Upon paying, I was asked by the owner to give some honest feedback, which I did. I let her know about the cold Benedict and the multiple interruptions during our meal, which I think she took to heart, but didn’t make any effort to make it right with me via a credit on my bill or even an apology. But I was glad to hear she was asking customers for feedback.

Our mint limeade was tasty, and I look forward to trying out their lunch menu, in particular the San Anton, which is a biscuit, fried chicken breast, honey, hot sauce, cheddar, and slaw (what’s not to love about that combo?). And if there’s one thing they’ve nailed, it’s the biscuits. Except I think I’ll give them a few weeks to iron things out before I stop by again.

Sweet Lake Biscuits & Limeade
54 W 1700 S, Salt Lake City

7am – 3pm 7 days a week

Facebook page

The Haps

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Photo Courtesy Argentina’s Best Empanadas

The SLC food scene is on FIRE right now with new openings, new menus and other goodness. Here’s a rundown on the latest.

Feldman’s Deli: after a week-long vacation, the always-delicious Jewish deli is now open, and will begin serving breakfast next week from 8-10:30.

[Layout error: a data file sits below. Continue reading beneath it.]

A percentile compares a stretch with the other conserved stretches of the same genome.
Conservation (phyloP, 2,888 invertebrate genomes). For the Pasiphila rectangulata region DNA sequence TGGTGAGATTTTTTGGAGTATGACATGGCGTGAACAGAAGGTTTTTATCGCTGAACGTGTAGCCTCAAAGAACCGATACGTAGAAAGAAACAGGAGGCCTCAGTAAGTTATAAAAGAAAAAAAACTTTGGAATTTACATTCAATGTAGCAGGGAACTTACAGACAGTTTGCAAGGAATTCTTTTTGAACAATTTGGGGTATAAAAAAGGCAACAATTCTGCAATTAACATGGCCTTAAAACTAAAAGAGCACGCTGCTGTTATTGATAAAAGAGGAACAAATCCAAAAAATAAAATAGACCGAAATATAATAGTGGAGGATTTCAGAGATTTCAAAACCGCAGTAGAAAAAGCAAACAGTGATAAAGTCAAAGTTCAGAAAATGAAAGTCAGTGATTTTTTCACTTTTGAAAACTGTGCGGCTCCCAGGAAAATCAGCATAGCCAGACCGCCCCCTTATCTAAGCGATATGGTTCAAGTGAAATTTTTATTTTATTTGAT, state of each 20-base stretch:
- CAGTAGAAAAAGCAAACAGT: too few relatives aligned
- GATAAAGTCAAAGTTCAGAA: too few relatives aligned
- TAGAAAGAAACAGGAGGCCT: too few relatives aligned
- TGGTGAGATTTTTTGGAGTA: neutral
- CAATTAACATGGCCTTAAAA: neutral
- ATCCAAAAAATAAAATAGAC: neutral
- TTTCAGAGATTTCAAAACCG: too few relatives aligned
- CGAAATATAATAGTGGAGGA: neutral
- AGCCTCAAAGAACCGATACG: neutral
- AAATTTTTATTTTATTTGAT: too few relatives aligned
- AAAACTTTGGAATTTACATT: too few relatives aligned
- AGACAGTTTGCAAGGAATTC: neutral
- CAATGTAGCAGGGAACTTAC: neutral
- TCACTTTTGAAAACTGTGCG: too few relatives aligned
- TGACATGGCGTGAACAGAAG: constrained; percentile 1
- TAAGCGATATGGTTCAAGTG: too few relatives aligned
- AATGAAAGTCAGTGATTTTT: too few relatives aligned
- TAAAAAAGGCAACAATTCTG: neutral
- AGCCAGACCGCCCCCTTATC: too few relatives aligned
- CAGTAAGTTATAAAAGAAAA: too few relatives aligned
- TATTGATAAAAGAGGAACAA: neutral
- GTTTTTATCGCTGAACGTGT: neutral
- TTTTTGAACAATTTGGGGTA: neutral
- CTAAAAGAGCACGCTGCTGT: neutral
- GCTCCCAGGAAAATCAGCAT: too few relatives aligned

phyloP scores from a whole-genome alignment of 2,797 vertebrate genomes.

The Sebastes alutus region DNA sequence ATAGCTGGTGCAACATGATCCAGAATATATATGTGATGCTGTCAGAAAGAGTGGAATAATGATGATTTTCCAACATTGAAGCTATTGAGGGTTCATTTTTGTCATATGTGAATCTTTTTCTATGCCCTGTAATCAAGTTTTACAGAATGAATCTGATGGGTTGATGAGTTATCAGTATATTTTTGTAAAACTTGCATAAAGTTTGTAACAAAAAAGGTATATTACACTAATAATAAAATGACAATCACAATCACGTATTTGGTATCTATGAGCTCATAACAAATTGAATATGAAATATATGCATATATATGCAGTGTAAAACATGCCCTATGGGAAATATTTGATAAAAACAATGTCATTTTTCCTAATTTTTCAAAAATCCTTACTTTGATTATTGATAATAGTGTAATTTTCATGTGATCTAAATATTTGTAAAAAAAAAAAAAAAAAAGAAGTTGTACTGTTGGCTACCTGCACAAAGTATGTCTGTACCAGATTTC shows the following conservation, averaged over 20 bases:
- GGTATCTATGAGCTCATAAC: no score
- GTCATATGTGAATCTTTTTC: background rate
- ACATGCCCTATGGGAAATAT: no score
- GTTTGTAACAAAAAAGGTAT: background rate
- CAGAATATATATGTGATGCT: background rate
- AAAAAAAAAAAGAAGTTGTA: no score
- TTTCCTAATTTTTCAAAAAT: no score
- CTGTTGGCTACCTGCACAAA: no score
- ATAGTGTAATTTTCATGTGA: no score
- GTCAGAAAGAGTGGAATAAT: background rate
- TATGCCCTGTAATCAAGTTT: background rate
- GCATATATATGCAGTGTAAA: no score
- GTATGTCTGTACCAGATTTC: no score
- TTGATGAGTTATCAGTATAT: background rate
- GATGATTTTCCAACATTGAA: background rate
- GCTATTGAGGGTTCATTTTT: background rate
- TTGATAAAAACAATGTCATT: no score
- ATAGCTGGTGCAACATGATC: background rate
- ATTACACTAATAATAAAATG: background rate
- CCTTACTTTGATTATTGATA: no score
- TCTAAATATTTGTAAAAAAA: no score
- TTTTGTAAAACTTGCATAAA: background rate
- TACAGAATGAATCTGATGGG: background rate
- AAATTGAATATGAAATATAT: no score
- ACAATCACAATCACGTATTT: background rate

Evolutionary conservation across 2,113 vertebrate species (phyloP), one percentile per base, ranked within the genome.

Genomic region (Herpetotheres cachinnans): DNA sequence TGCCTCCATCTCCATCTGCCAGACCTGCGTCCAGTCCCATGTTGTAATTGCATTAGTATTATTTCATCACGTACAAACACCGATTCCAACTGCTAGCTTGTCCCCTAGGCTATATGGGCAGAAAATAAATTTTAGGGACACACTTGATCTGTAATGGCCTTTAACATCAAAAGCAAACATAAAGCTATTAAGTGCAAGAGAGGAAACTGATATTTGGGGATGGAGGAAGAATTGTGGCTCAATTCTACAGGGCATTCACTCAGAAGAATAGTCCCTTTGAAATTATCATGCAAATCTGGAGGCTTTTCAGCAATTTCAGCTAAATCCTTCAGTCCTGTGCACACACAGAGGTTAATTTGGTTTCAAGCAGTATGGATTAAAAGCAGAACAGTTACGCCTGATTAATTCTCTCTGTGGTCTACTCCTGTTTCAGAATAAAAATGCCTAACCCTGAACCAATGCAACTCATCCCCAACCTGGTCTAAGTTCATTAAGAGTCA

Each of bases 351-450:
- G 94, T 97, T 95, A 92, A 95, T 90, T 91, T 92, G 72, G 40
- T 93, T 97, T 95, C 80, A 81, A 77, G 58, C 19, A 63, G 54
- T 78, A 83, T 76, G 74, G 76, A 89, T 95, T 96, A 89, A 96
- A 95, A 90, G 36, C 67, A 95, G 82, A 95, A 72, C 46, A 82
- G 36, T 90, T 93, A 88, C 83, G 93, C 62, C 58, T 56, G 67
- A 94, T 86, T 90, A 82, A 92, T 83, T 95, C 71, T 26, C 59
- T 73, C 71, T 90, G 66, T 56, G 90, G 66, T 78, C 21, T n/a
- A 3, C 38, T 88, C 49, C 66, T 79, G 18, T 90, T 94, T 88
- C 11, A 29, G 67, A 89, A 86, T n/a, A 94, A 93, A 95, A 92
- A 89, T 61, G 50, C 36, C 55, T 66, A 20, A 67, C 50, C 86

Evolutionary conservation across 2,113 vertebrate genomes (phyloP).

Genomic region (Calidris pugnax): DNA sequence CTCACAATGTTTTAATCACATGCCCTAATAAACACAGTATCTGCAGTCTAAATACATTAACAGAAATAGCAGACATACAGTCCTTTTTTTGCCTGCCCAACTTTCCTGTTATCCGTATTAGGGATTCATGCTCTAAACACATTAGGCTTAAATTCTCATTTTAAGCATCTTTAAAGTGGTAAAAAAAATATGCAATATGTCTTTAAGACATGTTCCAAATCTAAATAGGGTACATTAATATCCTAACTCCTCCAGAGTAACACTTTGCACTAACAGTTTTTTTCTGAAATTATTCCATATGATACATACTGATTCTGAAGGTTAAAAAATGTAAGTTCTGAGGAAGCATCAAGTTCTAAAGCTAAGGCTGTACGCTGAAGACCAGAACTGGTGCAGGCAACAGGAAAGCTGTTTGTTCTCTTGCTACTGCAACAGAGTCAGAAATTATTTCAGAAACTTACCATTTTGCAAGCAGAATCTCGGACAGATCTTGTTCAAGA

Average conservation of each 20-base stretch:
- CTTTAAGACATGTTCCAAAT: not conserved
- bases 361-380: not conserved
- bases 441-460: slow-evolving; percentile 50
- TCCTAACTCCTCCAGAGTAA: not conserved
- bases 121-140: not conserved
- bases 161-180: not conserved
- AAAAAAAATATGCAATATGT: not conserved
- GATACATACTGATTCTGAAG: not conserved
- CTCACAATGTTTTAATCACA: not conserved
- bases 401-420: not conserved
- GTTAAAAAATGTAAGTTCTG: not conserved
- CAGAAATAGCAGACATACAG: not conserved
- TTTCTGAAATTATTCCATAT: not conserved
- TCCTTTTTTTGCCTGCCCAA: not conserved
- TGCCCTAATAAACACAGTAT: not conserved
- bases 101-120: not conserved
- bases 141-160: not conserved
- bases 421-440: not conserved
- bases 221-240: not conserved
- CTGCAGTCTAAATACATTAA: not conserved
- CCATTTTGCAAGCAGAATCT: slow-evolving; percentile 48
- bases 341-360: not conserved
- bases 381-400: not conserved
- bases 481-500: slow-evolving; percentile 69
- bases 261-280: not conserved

Oak Wood Fire is now open in SLC. One of my favorite restaurants in Draper, Oak Wood Fire has moved into the beleaguered space in the Peery Hotel on 300 S West Temple. The interior has been renovated, and if the menu and service is anything like that offered in Draper, this will be a welcome addition to SLC. I’ve never had a meal there short of outstanding. Their pizzas, fries, and pastas are all top-notch. Open for both lunch and dinner, seven days a week.

Sweet Lake Biscuits and Limeade is open. Sweet Lake is another Farmer’s Market success story, beginning as a small food cart, and now opening their own space at 1700 S 54 W. Their shop is open every day from 7am to 3pm, and offers your basic (but delicious) biscuits and limeade all the way up to The Pokey Joe: a biscuit sandwich featuring pulled pork, coleslaw, mint limeade salsa, and crispy onions.